In my case, the past year has been even slower than last year. We all need to do a better job of adapting to the pace of life and the way we move through the day. I think I have become much better than before. For me, learning to design a few extra things was a nice break from everyday life. That said, I swear designing a shoe is still a totally new experience. I never really got tired of designing new sneakers or shoes.

This collectible bottle comes with an NFT and you have done NFT work in the last year. What do you think of how this is changing the industry?

That’s a good question that deserves a good answer. The crypto world is still a bit foggy for me. I understand how to create an object of an artistic nature and know that there are different companies that can monetize, authenticate and set something in motion to sell, auction, etc.

I know that working with the University of Oregon and with great people has been a positive experience and money has gone to deserving athletes, not just stars. So crypto works well for that, at least for now. So we’ll see how things evolve and work their way through the system.

Do you see the NFTs adding a new layer to the sneaker collection?

Yes. Because the authentication process is very tightly controlled. If a consumer gets one or something out of 100, it may take on more value. That’s kind of how the system is built.

Personally, I don’t try to get so caught up in the business side or the intricacies of authentication, but I’m more caught up in trying to figure out what attracts people. What kind of art? What kind of stories are we going to tell? Is the story well represented in the art itself? There’s a lot of pending stuff, but it’s really fun to explore right now.

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We’re in the middle of the NBA Finals and you worked with a player who was going to the Finals a lot in the 90s. Do you have any favorite memories of those celebrations?

I tried to stay away, quite frankly. Winning an NBA championship is obviously a very special thing to do, but you also do it with a bunch of other people that you train with every day or who train you every day.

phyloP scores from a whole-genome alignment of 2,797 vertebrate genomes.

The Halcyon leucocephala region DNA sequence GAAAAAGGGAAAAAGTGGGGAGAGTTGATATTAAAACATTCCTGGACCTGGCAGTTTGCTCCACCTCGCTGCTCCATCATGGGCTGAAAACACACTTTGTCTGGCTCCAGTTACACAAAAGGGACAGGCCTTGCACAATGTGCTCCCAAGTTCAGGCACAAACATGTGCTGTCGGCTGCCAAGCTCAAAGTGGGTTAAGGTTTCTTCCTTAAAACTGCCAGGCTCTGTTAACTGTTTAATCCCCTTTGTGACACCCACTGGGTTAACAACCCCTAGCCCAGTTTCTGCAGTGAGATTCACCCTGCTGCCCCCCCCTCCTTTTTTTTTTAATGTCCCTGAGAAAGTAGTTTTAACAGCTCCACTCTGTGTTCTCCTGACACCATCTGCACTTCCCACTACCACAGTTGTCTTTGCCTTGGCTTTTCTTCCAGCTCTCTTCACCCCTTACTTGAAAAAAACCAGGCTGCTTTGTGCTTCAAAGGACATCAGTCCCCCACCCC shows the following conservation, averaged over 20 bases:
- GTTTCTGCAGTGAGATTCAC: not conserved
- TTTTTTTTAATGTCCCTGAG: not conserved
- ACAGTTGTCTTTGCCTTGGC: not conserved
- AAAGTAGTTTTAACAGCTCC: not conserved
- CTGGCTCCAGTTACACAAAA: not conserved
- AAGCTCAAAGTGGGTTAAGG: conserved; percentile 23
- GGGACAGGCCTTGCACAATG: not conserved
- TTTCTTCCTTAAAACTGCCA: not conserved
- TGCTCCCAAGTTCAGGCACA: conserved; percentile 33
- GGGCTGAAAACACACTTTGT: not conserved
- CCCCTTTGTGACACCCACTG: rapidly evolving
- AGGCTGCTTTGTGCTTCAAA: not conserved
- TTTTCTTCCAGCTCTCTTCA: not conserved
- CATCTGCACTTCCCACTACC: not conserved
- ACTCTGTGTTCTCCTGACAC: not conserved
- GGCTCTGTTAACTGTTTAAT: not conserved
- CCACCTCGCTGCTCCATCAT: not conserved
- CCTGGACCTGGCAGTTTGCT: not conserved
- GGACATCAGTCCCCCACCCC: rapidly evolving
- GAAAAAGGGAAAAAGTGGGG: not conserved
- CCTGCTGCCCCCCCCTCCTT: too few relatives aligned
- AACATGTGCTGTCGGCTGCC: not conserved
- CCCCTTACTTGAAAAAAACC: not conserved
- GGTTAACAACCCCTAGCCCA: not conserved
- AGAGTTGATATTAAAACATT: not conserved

I can design something for gaming or to be on people’s feet, but I don’t subscribe to the hanger approach. I feel like there’s an appropriate time to be a friend, and then there’s an appropriate time to be a professional, so that’s a philosophy that helps me not get too caught up in everything. this and helps others to be comfortable, especially the most famous people. They don’t really want to talk to you if you’re going to be weird.

You’ve designed for some of the best players in the game over the past 30 years. Is there a promising talent with whom you would like to do a new project?

I have to be kind of political in my job right now. The young athletes we see entering the NBA are bigger, faster and smarter than any class before them and we have our hands full trying to design products for these athletes who are like magicians. In fact, they want to be even faster, and we want to help them do that.

There’s a lot of science in what we’re working on right now and we have a great sports research center that helps us understand what improves the performance of a basketball player, a track runner or a footballer . All of this isn’t very well understood by the sneaker industry because they’re always looking for what’s cool, but I think what really makes sneakers cool are the stories about why which they work for an athlete and that’s what also contributes to hip and cool. of this one.

So it’s less about building around a popular personality and more about trying to solve a problem any athlete might have?

Yeah, I’m thinking especially of modern athletes who are so gifted that we have to slow down and make sure we’re doing the right thing around that athlete. But, of course, it has to be salable and do well for us to get a return on our investment. But most designers – I don’t think I’m any different – ​​most of us are too busy to know what the results are because we’re too busy or we’re on the next problem to solve.